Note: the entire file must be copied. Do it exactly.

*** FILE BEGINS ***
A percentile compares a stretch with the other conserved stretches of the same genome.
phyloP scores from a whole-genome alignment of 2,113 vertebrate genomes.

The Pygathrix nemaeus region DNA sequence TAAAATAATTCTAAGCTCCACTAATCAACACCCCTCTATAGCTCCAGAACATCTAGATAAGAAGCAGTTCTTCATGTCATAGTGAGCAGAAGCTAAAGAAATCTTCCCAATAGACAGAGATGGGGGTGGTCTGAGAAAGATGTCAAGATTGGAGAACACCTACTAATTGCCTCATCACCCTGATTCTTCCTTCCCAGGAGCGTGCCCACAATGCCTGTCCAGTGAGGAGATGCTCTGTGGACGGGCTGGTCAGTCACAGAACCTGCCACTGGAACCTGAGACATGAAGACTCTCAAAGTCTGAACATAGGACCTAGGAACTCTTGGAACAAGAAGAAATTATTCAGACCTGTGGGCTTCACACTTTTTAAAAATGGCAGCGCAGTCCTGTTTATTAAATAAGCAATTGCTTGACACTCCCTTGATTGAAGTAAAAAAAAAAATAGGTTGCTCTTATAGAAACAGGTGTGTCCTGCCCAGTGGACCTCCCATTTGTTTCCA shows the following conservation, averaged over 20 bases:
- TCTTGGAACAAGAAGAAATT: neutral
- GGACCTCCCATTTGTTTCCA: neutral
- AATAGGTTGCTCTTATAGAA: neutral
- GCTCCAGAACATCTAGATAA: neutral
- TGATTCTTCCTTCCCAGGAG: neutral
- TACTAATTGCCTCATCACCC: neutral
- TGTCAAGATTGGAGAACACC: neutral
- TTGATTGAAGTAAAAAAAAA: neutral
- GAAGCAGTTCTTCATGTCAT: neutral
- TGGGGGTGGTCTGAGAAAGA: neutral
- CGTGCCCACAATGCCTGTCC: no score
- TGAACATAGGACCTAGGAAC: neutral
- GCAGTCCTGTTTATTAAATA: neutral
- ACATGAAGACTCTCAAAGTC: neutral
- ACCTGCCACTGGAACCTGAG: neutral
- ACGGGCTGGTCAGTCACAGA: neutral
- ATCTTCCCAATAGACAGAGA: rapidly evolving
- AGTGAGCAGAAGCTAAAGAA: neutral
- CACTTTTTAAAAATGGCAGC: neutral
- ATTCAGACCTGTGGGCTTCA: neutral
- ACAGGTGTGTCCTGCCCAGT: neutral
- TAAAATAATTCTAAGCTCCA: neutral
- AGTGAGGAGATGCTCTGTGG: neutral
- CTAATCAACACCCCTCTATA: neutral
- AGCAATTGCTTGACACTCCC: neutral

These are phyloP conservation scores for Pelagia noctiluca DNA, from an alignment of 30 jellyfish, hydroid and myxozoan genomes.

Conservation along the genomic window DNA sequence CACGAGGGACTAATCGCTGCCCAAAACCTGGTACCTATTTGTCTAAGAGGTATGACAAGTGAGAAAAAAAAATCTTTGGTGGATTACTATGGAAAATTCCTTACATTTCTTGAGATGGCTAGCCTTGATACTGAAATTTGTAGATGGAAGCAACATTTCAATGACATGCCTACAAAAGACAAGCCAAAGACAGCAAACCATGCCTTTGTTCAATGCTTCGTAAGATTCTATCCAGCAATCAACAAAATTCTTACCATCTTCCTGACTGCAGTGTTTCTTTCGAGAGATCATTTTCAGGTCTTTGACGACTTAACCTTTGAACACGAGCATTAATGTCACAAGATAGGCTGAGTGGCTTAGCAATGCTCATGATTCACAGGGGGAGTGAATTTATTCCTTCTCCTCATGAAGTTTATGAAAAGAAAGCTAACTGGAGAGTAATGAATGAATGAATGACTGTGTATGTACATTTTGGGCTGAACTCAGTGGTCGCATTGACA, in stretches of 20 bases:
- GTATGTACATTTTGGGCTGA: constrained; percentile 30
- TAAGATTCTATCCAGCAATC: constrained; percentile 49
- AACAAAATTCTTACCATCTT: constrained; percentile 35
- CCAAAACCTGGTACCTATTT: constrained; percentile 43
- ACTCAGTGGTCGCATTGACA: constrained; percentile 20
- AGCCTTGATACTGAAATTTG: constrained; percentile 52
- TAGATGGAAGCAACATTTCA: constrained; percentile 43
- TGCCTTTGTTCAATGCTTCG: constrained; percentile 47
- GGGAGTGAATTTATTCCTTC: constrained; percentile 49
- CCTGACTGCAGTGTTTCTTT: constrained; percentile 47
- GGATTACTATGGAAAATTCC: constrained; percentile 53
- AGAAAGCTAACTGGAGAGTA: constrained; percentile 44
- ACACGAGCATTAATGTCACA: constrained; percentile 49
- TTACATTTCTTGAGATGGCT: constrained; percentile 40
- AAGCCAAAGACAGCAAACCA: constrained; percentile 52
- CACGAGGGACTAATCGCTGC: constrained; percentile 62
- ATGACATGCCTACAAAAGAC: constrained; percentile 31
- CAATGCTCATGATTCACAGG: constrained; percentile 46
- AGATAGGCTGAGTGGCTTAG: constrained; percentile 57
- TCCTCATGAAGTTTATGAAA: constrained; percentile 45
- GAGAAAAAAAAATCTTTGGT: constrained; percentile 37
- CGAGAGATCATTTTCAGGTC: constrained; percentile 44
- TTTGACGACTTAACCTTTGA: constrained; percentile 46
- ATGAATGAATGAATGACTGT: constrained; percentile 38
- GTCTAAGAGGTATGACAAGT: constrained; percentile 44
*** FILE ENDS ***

A percentile compares a stretch with the other conserved stretches of the same genome.
phyloP scores from a whole-genome alignment of 2,113 vertebrate genomes.

The Pygathrix nemaeus region DNA sequence TAAAATAATTCTAAGCTCCACTAATCAACACCCCTCTATAGCTCCAGAACATCTAGATAAGAAGCAGTTCTTCATGTCATAGTGAGCAGAAGCTAAAGAAATCTTCCCAATAGACAGAGATGGGGGTGGTCTGAGAAAGATGTCAAGATTGGAGAACACCTACTAATTGCCTCATCACCCTGATTCTTCCTTCCCAGGAGCGTGCCCACAATGCCTGTCCAGTGAGGAGATGCTCTGTGGACGGGCTGGTCAGTCACAGAACCTGCCACTGGAACCTGAGACATGAAGACTCTCAAAGTCTGAACATAGGACCTAGGAACTCTTGGAACAAGAAGAAATTATTCAGACCTGTGGGCTTCACACTTTTTAAAAATGGCAGCGCAGTCCTGTTTATTAAATAAGCAATTGCTTGACACTCCCTTGATTGAAGTAAAAAAAAAAATAGGTTGCTCTTATAGAAACAGGTGTGTCCTGCCCAGTGGACCTCCCATTTGTTTCCA shows the following conservation, averaged over 20 bases:
- TCTTGGAACAAGAAGAAATT: neutral
- GGACCTCCCATTTGTTTCCA: neutral
- AATAGGTTGCTCTTATAGAA: neutral
- GCTCCAGAACATCTAGATAA: neutral
- TGATTCTTCCTTCCCAGGAG: neutral
- TACTAATTGCCTCATCACCC: neutral
- TGTCAAGATTGGAGAACACC: neutral
- TTGATTGAAGTAAAAAAAAA: neutral
- GAAGCAGTTCTTCATGTCAT: neutral
- TGGGGGTGGTCTGAGAAAGA: neutral
- CGTGCCCACAATGCCTGTCC: no score
- TGAACATAGGACCTAGGAAC: neutral
- GCAGTCCTGTTTATTAAATA: neutral
- ACATGAAGACTCTCAAAGTC: neutral
- ACCTGCCACTGGAACCTGAG: neutral
- ACGGGCTGGTCAGTCACAGA: neutral
- ATCTTCCCAATAGACAGAGA: rapidly evolving
- AGTGAGCAGAAGCTAAAGAA: neutral
- CACTTTTTAAAAATGGCAGC: neutral
- ATTCAGACCTGTGGGCTTCA: neutral
- ACAGGTGTGTCCTGCCCAGT: neutral
- TAAAATAATTCTAAGCTCCA: neutral
- AGTGAGGAGATGCTCTGTGG: neutral
- CTAATCAACACCCCTCTATA: neutral
- AGCAATTGCTTGACACTCCC: neutral

These are phyloP conservation scores for Pelagia noctiluca DNA, from an alignment of 30 jellyfish, hydroid and myxozoan genomes.

Conservation along the genomic window DNA sequence CACGAGGGACTAATCGCTGCCCAAAACCTGGTACCTATTTGTCTAAGAGGTATGACAAGTGAGAAAAAAAAATCTTTGGTGGATTACTATGGAAAATTCCTTACATTTCTTGAGATGGCTAGCCTTGATACTGAAATTTGTAGATGGAAGCAACATTTCAATGACATGCCTACAAAAGACAAGCCAAAGACAGCAAACCATGCCTTTGTTCAATGCTTCGTAAGATTCTATCCAGCAATCAACAAAATTCTTACCATCTTCCTGACTGCAGTGTTTCTTTCGAGAGATCATTTTCAGGTCTTTGACGACTTAACCTTTGAACACGAGCATTAATGTCACAAGATAGGCTGAGTGGCTTAGCAATGCTCATGATTCACAGGGGGAGTGAATTTATTCCTTCTCCTCATGAAGTTTATGAAAAGAAAGCTAACTGGAGAGTAATGAATGAATGAATGACTGTGTATGTACATTTTGGGCTGAACTCAGTGGTCGCATTGACA, in stretches of 20 bases:
- GTATGTACATTTTGGGCTGA: constrained; percentile 30
- TAAGATTCTATCCAGCAATC: constrained; percentile 49
- AACAAAATTCTTACCATCTT: constrained; percentile 35
- CCAAAACCTGGTACCTATTT: constrained; percentile 43
- ACTCAGTGGTCGCATTGACA: constrained; percentile 20
- AGCCTTGATACTGAAATTTG: constrained; percentile 52
- TAGATGGAAGCAACATTTCA: constrained; percentile 43
- TGCCTTTGTTCAATGCTTCG: constrained; percentile 47
- GGGAGTGAATTTATTCCTTC: constrained; percentile 49
- CCTGACTGCAGTGTTTCTTT: constrained; percentile 47
- GGATTACTATGGAAAATTCC: constrained; percentile 53
- AGAAAGCTAACTGGAGAGTA: constrained; percentile 44
- ACACGAGCATTAATGTCACA: constrained; percentile 49
- TTACATTTCTTGAGATGGCT: constrained; percentile 40
- AAGCCAAAGACAGCAAACCA: constrained; percentile 52
- CACGAGGGACTAATCGCTGC: constrained; percentile 62
- ATGACATGCCTACAAAAGAC: constrained; percentile 31
- CAATGCTCATGATTCACAGG: constrained; percentile 46
- AGATAGGCTGAGTGGCTTAG: constrained; percentile 57
- TCCTCATGAAGTTTATGAAA: constrained; percentile 45
- GAGAAAAAAAAATCTTTGGT: constrained; percentile 37
- CGAGAGATCATTTTCAGGTC: constrained; percentile 44
- TTTGACGACTTAACCTTTGA: constrained; percentile 46
- ATGAATGAATGAATGACTGT: constrained; percentile 38
- GTCTAAGAGGTATGACAAGT: constrained; percentile 44